This page lists potential projects that would greatly benefit the MoveIt project. This is by no means an exhaustive list, but is meant to serve as a discussion starting point for code sprints and other efforts. Please contact PickNik Robotics for further information or sponsorship opportunities.
Detailed description: TrajOpt is a motion planning framework from UC Berkeley for generating robot trajectories by local optimization. Integration of TrajOpt into the MoveIt framework would require API changes to how MoveIt stores and accesses information about the kinematic chain and changes to the MoveIt collision checking API to support integration with the Bullet collision checker for convex to convex contact checking.
Some initial work was performed by Omid Heidari during an internship at PickNik in 2019, but more work is needed to cleanly integrate the framework with MoveIt. The collision checking interface for MoveIt has changed significantly. Implementing a collision cost using this unified interface for collision checking backends is one of the major remaining issues.
MoveIt also contains implementations of other trajectory optimization methods: STOMP and CHOMP. These implementations all contain their own way of computing trajectories, but share a lot of common ideas, such as using a signed distance field to compute collision cost. Refactoring this code to use common code for the same ideas would help in making the code more maintainable. It is also a first step to making it possible to provide callback hooks for a user-configurable trajectory cost function that can be used with any of the trajectory optimization methods, which is currently not possible.
Detailed description: The idea is to identify a number of standard tasks at varying levels of difficulty that can be achieved with several robots for which a MoveIt configuration is available. Tasks can range from simply reaching for a particular goal position in a relatively uncluttered space to picking and placing items from cluttered shelves.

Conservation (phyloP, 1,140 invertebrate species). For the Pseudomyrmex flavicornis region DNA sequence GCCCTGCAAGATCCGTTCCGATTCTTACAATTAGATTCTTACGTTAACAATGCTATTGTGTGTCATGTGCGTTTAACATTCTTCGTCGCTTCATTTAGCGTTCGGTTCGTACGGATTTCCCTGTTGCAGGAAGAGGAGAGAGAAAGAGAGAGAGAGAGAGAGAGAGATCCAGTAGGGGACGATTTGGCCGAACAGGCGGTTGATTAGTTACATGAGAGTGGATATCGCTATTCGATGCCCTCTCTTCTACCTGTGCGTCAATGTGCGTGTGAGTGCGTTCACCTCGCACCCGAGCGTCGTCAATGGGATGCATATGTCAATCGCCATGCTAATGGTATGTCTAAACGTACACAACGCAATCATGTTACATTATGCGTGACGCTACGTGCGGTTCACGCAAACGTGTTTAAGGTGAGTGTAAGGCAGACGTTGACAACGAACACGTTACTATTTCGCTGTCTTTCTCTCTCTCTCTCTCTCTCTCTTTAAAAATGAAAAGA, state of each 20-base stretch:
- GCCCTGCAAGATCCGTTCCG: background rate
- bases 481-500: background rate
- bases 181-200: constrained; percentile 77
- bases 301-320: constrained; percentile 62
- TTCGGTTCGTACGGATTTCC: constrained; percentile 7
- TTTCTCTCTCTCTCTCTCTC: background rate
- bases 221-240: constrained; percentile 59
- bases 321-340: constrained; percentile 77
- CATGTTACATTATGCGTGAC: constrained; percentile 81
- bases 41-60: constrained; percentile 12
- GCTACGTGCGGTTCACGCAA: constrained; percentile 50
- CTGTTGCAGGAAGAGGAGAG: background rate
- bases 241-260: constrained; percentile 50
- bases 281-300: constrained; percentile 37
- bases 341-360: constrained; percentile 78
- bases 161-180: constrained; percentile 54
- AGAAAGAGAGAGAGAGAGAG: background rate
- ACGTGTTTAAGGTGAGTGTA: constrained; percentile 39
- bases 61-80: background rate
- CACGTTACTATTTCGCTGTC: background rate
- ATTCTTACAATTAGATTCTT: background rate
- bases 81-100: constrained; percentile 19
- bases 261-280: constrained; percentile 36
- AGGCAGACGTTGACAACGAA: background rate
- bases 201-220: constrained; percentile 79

Once a standard benchmark has been established, subsequent work can focus on running the benchmark suite as part of a continuous integration suite. Additional work can be done on tuning hyperparameter settings that will lead to better overall performance.
Detailed description: The default cartesian planner in MoveIt is naive and has enormous room for improvement. Improvements to the Cartesian planner could include:
Detailed description: The planning scene in MoveIt is currently represented as a flat list of transforms from the origin. In this project, the planning scene should be extended with a scene graph or kinematic tree, so that it allows e.g. the dynamic attachment or removal of a hand to a robot arm, or picking up a board with other items attached to it.
Detailed description: MoveIt supports storing Constraints, PlanningScenes and RobotStates in a database, termed “warehouse” within MoveIt. This interface was recently changed to support plugins, but currently there are no plugins available that compile/work with a standard linux distribution out of the box.
Detailed description: Currently, MoveIt supports the OMPL planning library via a C++ based binding system in the package
ompl_interface. This should be deprecated in favor of a plugin-based system, that eases configuration of different planners within OMPL. In effect, the plugin allows new planning algorithms derived from the abstract Planner API in OMPL to be loaded via a yaml file. It also allows users to easily create new planning configurations for existing planning algorithms in OMPL via such a yaml. Most of the work for this is already done and has been used extensively in the latest versions. This is a great project for someone who wants to better understand the connection between MoveIt And OMPL.